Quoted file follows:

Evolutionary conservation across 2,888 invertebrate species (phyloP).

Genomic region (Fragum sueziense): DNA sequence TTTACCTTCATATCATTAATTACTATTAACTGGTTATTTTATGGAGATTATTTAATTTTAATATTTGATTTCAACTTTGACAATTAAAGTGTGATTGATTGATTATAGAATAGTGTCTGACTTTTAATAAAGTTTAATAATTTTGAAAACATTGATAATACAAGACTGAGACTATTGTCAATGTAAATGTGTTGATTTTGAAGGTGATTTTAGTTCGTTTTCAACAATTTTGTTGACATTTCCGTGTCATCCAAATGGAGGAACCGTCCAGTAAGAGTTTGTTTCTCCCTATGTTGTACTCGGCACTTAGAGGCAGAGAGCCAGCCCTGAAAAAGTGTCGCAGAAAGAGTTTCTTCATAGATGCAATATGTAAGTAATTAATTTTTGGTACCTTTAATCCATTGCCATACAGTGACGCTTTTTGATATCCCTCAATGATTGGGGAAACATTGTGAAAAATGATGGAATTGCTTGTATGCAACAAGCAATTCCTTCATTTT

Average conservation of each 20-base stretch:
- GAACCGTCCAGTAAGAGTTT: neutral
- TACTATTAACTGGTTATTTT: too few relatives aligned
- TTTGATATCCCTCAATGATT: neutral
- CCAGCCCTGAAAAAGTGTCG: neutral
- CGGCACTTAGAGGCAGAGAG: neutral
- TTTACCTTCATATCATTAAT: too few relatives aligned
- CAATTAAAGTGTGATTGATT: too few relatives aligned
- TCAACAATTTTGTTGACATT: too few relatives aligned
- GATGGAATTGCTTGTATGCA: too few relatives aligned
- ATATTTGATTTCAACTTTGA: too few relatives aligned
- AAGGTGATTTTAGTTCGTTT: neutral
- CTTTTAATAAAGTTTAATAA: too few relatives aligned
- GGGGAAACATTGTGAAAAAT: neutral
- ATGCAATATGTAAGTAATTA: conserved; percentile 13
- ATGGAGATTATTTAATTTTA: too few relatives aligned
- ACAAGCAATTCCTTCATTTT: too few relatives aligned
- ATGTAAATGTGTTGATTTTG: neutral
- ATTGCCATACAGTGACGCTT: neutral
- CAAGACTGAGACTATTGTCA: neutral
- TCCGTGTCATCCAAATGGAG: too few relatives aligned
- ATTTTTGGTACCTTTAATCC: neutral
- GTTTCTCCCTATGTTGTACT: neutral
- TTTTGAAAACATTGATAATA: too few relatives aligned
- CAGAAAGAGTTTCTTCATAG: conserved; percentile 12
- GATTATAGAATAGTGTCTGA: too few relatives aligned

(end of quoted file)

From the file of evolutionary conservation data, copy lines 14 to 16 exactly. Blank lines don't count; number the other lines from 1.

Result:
- AAGGTGATTTTAGTTCGTTT: neutral
- CTTTTAATAAAGTTTAATAA: too few relatives aligned
- GGGGAAACATTGTGAAAAAT: neutral